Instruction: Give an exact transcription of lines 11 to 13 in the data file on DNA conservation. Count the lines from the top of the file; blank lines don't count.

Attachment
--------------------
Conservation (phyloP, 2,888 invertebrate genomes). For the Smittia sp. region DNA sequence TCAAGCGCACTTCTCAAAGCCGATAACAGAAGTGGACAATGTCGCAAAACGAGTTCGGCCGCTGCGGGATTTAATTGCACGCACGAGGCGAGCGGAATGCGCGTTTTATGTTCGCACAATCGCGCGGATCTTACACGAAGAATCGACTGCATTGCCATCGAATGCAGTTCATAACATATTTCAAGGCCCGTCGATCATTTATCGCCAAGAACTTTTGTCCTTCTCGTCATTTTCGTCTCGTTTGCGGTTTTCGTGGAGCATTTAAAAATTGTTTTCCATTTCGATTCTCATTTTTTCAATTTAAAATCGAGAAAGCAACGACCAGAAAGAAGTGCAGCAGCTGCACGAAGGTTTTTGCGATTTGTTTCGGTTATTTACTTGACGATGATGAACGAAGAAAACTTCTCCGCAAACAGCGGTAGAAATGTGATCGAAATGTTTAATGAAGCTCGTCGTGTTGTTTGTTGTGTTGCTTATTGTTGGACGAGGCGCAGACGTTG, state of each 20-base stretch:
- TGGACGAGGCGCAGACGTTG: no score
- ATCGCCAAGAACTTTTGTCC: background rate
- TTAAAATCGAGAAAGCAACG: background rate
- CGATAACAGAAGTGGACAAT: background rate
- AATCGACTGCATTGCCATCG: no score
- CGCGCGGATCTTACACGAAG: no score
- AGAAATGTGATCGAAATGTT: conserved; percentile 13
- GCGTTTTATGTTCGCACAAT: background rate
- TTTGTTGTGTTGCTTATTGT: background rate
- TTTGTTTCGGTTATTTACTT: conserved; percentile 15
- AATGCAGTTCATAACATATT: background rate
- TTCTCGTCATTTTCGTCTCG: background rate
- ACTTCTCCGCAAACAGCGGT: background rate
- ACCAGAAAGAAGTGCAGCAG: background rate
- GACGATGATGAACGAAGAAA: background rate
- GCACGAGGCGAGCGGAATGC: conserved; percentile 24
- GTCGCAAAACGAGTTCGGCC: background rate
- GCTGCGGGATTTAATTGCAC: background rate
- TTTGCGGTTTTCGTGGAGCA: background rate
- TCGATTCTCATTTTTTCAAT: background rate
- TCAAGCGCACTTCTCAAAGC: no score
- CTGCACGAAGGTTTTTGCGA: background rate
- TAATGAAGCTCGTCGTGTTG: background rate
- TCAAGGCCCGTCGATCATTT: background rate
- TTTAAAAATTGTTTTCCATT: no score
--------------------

- TTTGTTTCGGTTATTTACTT: conserved; percentile 15
- AATGCAGTTCATAACATATT: background rate
- TTCTCGTCATTTTCGTCTCG: background rate